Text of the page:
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Black History Month Time Capsule 5 – I. Stephanie Boyce: Believe in yourself, push against adversity, and actively work for a more diverse and inclusive legal profession

Date posted: 1 November 2021

To mark Black History Month some of our lawyers have written letters to future lawyers spotlighting the work of one of their inspirations from the black legal or activist community. The letters will be put into a Time Capsule and buried in our garden for future generations of Wilson’s lawyers to dig up and read one day

Here is the fifth one from our Katy Robinson, a partner in our Public Law and Civil Liberties team.

Dear lawyer of the future

As I write this, I. Stephanie Boyce has very recently been inaugurated President of the Law Society of England and Wales. As you’ll know, she is the society’s first Black office holder, its first Black president and first president of colour, and its sixth female president. In her own words:

I am living testament to the growing social opportunity in the legal profession but I also recognise that more needs to be done to ensure that talented individuals can progress in the practice of law, stay in the law and thrive in the law regardless of their background. I’ve always wanted to break down barriers, and in becoming the first person of colour to be president of the Law Society, I did just that.

Born in Aylesbury to parents from St Vincent and Barbados, Stephanie moved to the US as a teenager. Aged 19 and with no other lawyers in the family, she returned to the UK immediately on graduating from high school to pursue her dream of qualifying as a solicitor of England and Wales. She was admitted as a solicitor in 2002. Alongside her presidency, she is trustee of LawWorks, and Chair of the Independent Education Appeal Panel at Buckinghamshire County Council.

Stephanie clearly has many, many nuggets of wisdom for both aspiring and experienced lawyers, so my strong advice would simply be to listen carefully to them!

In this recording she talks specifically about the power of using personal experiences – in her case witnessing injustice and inequality in her hometown of Aylesbury as a child, and later in the US – to fuel her motivation to become a lawyer in order to make a difference to those around her.

Stephanie is clearly a strong believer in the power of positive thinking and the importance of self-belief and persistence in the face of adversity. She talks candidly in an interview for the First 100 Years Project about setbacks in her own studies and career: not passing the exam for selective secondary school; being held back a year in her US education because she was assumed to have a speech impediment on account of her accent; her US qualifications then not being recognized for university entry on her return to the UK; beginning her law degree on a part time basis and working for the Post Office and for British Rail alongside it; applying many times for training contracts; being made redundant. More recently, she applied no fewer than four times for the position of Deputy Vice-President of the Law Society, viewing all three initial rejections as opportunities to refine her approach for next time, rather than as failures, and reapplying even when discouraged from doing so. In her own words:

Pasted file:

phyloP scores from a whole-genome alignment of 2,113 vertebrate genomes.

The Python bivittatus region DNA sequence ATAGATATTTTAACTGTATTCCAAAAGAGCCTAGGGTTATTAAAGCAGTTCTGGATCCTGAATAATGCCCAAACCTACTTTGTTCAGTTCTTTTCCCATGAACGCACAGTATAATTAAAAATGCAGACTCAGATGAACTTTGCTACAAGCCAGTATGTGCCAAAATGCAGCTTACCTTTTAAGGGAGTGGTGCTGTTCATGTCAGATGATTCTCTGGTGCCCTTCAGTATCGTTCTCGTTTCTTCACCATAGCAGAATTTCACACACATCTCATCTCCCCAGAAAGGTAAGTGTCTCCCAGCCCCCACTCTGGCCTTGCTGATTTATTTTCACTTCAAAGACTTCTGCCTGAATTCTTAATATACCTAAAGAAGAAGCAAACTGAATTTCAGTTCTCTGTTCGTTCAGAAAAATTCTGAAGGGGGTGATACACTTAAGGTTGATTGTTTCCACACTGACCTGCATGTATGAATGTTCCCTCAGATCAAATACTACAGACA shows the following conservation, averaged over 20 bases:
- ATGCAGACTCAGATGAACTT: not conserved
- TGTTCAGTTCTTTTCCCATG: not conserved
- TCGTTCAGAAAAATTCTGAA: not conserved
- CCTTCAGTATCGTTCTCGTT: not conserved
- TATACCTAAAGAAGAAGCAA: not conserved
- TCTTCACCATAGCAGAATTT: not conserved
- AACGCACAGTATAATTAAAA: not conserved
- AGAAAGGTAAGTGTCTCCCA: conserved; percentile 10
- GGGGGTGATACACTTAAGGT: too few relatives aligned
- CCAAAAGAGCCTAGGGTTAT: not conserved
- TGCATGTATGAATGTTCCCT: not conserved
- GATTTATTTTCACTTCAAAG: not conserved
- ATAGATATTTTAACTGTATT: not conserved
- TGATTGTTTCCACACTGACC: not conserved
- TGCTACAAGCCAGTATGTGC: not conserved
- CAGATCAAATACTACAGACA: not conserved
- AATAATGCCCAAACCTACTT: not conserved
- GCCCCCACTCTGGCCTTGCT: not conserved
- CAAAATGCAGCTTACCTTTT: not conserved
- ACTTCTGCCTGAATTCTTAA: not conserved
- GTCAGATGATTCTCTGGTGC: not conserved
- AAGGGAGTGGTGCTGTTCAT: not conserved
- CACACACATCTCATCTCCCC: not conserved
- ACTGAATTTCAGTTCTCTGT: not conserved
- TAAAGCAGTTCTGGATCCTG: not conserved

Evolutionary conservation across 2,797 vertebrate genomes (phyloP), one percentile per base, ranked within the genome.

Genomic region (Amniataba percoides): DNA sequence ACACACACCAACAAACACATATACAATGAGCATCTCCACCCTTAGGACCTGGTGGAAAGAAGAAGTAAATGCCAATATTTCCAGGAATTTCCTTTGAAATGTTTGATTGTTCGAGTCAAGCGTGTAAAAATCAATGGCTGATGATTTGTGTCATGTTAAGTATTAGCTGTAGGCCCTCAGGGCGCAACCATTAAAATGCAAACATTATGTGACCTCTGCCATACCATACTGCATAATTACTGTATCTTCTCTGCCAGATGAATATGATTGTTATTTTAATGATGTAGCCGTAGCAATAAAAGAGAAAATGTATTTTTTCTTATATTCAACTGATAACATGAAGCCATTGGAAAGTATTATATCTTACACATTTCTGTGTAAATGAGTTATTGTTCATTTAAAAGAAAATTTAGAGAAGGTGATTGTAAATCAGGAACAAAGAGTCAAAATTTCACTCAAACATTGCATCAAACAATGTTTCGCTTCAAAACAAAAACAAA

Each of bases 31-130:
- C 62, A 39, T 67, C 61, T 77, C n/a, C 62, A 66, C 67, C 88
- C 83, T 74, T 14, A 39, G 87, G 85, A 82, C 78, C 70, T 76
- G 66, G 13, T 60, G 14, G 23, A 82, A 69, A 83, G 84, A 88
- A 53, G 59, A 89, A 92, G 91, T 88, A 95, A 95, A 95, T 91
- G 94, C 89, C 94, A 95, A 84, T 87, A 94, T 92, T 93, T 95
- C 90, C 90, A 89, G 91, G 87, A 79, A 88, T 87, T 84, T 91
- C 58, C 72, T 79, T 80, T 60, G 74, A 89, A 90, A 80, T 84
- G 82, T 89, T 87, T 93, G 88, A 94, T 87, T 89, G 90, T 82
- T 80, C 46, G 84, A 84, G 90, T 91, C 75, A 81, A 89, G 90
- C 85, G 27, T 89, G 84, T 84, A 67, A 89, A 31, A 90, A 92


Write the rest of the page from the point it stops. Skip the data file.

For me it’s difficult to talk about obstacles as a woman without talking about obstacles as a Black woman. Looking back now, I think that is absolutely what drove me because the more the doors shut, the more people who told me because of my socio-economical background, and because I hadn’t gone to the right university the first time around, I didn’t come from a privileged background, I hadn’t qualified in a magic circle firm, I even had people tell me that I didn’t look like a solicitor, didn’t sound like a solicitor. And the more people told me I couldn’t, the more I was determined I could.

Stephanie’s advice for aspiring lawyers also teaches us that life is a constant lesson and that we should strive to be constantly learning and evolving, and that if we stand still, that is when we have lost our passion. She’s a strong believer in the role of solicitors as a force for change, and in the power of doing what feels right for you in your career, and in not losing your joy along the way. Other wisdom for aspiring lawyers includes: doing your research, being clear about what area of law is right for you, the importance of networking, not being afraid to ask for help, and being confident in your own abilities and choices.

In her inauguration speech, Stephanie reiterated her commitment to leaving the legal profession more diverse and inclusive than the one she entered. While recognizing that some progress has been made, she stressed that there is much more to be done, noting the obstacles which continue to be faced by Black, Asian and minority ethnic lawyers – as well as by lawyers with disabilities, women, and LGBTQ+ lawyers – particularly in retention, pay, promotion and career progression. Although we know that things will not change overnight and that meaningful change requires a sustained collective effort from us all, it is very much my hope that – thanks in part to Stephanie’s leadership – this more diverse and inclusive profession will be the one you enter in the future.

With warmest wishes for your future

Katy